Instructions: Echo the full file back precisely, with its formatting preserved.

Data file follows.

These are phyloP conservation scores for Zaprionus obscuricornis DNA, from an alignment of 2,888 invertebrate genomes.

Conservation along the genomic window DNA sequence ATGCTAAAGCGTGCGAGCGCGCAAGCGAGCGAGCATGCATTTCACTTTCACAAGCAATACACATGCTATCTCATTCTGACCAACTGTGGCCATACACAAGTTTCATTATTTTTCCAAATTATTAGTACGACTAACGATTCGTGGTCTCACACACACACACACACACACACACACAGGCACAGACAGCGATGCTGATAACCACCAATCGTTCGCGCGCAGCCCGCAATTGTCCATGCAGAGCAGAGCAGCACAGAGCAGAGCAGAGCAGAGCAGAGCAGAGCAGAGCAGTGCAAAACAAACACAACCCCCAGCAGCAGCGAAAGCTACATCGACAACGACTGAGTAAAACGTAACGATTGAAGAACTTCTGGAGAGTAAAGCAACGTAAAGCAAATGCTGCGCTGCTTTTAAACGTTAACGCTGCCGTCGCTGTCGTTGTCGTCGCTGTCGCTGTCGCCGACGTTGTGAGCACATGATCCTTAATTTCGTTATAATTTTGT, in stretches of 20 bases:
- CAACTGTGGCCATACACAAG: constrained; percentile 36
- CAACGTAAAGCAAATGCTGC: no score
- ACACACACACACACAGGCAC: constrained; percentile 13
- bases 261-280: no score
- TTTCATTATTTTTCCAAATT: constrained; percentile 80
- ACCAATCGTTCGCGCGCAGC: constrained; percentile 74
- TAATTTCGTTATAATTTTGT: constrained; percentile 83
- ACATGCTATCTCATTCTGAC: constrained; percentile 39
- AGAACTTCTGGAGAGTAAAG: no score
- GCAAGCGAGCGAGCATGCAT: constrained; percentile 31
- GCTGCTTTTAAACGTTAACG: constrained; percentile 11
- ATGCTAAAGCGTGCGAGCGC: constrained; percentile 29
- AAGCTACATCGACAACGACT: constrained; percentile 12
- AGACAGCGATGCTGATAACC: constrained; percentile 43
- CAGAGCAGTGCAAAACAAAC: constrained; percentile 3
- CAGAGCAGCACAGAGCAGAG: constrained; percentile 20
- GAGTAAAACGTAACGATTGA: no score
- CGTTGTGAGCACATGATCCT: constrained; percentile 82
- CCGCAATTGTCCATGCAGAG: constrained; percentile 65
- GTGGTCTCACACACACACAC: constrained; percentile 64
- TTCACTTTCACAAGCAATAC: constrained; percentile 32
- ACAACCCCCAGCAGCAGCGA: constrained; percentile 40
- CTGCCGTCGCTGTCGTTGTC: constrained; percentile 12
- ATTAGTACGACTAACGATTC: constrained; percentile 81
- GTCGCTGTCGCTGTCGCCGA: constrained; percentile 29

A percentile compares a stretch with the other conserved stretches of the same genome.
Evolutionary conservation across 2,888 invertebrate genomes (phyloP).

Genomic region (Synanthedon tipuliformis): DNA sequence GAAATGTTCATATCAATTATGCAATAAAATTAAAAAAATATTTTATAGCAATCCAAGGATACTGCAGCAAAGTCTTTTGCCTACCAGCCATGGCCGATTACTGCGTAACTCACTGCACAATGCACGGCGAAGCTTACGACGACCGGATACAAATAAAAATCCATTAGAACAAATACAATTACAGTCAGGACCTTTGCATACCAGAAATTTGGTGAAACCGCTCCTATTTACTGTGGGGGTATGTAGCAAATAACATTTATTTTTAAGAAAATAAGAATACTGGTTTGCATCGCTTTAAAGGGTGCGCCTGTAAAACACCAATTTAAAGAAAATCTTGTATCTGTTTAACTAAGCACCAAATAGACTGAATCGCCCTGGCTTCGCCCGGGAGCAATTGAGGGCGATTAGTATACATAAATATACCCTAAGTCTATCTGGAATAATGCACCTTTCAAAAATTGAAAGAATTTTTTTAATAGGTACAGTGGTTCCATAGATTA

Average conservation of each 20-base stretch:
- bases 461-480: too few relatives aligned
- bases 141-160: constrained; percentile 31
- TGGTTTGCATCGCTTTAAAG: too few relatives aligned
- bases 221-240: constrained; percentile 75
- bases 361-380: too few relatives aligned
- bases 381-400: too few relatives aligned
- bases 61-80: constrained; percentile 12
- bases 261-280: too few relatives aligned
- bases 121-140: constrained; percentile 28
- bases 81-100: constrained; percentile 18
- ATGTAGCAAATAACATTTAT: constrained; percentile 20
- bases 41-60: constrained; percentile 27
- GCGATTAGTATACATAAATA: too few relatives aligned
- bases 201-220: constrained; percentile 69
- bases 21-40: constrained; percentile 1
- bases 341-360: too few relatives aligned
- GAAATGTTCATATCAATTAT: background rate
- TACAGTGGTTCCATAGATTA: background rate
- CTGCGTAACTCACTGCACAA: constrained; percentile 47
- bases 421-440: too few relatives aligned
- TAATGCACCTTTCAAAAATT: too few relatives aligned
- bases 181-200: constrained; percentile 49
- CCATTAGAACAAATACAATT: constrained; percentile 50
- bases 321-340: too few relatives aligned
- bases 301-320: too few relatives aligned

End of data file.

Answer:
These are phyloP conservation scores for Zaprionus obscuricornis DNA, from an alignment of 2,888 invertebrate genomes.

Conservation along the genomic window DNA sequence ATGCTAAAGCGTGCGAGCGCGCAAGCGAGCGAGCATGCATTTCACTTTCACAAGCAATACACATGCTATCTCATTCTGACCAACTGTGGCCATACACAAGTTTCATTATTTTTCCAAATTATTAGTACGACTAACGATTCGTGGTCTCACACACACACACACACACACACACACAGGCACAGACAGCGATGCTGATAACCACCAATCGTTCGCGCGCAGCCCGCAATTGTCCATGCAGAGCAGAGCAGCACAGAGCAGAGCAGAGCAGAGCAGAGCAGAGCAGAGCAGTGCAAAACAAACACAACCCCCAGCAGCAGCGAAAGCTACATCGACAACGACTGAGTAAAACGTAACGATTGAAGAACTTCTGGAGAGTAAAGCAACGTAAAGCAAATGCTGCGCTGCTTTTAAACGTTAACGCTGCCGTCGCTGTCGTTGTCGTCGCTGTCGCTGTCGCCGACGTTGTGAGCACATGATCCTTAATTTCGTTATAATTTTGT, in stretches of 20 bases:
- CAACTGTGGCCATACACAAG: constrained; percentile 36
- CAACGTAAAGCAAATGCTGC: no score
- ACACACACACACACAGGCAC: constrained; percentile 13
- bases 261-280: no score
- TTTCATTATTTTTCCAAATT: constrained; percentile 80
- ACCAATCGTTCGCGCGCAGC: constrained; percentile 74
- TAATTTCGTTATAATTTTGT: constrained; percentile 83
- ACATGCTATCTCATTCTGAC: constrained; percentile 39
- AGAACTTCTGGAGAGTAAAG: no score
- GCAAGCGAGCGAGCATGCAT: constrained; percentile 31
- GCTGCTTTTAAACGTTAACG: constrained; percentile 11
- ATGCTAAAGCGTGCGAGCGC: constrained; percentile 29
- AAGCTACATCGACAACGACT: constrained; percentile 12
- AGACAGCGATGCTGATAACC: constrained; percentile 43
- CAGAGCAGTGCAAAACAAAC: constrained; percentile 3
- CAGAGCAGCACAGAGCAGAG: constrained; percentile 20
- GAGTAAAACGTAACGATTGA: no score
- CGTTGTGAGCACATGATCCT: constrained; percentile 82
- CCGCAATTGTCCATGCAGAG: constrained; percentile 65
- GTGGTCTCACACACACACAC: constrained; percentile 64
- TTCACTTTCACAAGCAATAC: constrained; percentile 32
- ACAACCCCCAGCAGCAGCGA: constrained; percentile 40
- CTGCCGTCGCTGTCGTTGTC: constrained; percentile 12
- ATTAGTACGACTAACGATTC: constrained; percentile 81
- GTCGCTGTCGCTGTCGCCGA: constrained; percentile 29

A percentile compares a stretch with the other conserved stretches of the same genome.
Evolutionary conservation across 2,888 invertebrate genomes (phyloP).

Genomic region (Synanthedon tipuliformis): DNA sequence GAAATGTTCATATCAATTATGCAATAAAATTAAAAAAATATTTTATAGCAATCCAAGGATACTGCAGCAAAGTCTTTTGCCTACCAGCCATGGCCGATTACTGCGTAACTCACTGCACAATGCACGGCGAAGCTTACGACGACCGGATACAAATAAAAATCCATTAGAACAAATACAATTACAGTCAGGACCTTTGCATACCAGAAATTTGGTGAAACCGCTCCTATTTACTGTGGGGGTATGTAGCAAATAACATTTATTTTTAAGAAAATAAGAATACTGGTTTGCATCGCTTTAAAGGGTGCGCCTGTAAAACACCAATTTAAAGAAAATCTTGTATCTGTTTAACTAAGCACCAAATAGACTGAATCGCCCTGGCTTCGCCCGGGAGCAATTGAGGGCGATTAGTATACATAAATATACCCTAAGTCTATCTGGAATAATGCACCTTTCAAAAATTGAAAGAATTTTTTTAATAGGTACAGTGGTTCCATAGATTA

Average conservation of each 20-base stretch:
- bases 461-480: too few relatives aligned
- bases 141-160: constrained; percentile 31
- TGGTTTGCATCGCTTTAAAG: too few relatives aligned
- bases 221-240: constrained; percentile 75
- bases 361-380: too few relatives aligned
- bases 381-400: too few relatives aligned
- bases 61-80: constrained; percentile 12
- bases 261-280: too few relatives aligned
- bases 121-140: constrained; percentile 28
- bases 81-100: constrained; percentile 18
- ATGTAGCAAATAACATTTAT: constrained; percentile 20
- bases 41-60: constrained; percentile 27
- GCGATTAGTATACATAAATA: too few relatives aligned
- bases 201-220: constrained; percentile 69
- bases 21-40: constrained; percentile 1
- bases 341-360: too few relatives aligned
- GAAATGTTCATATCAATTAT: background rate
- TACAGTGGTTCCATAGATTA: background rate
- CTGCGTAACTCACTGCACAA: constrained; percentile 47
- bases 421-440: too few relatives aligned
- TAATGCACCTTTCAAAAATT: too few relatives aligned
- bases 181-200: constrained; percentile 49
- CCATTAGAACAAATACAATT: constrained; percentile 50
- bases 321-340: too few relatives aligned
- bases 301-320: too few relatives aligned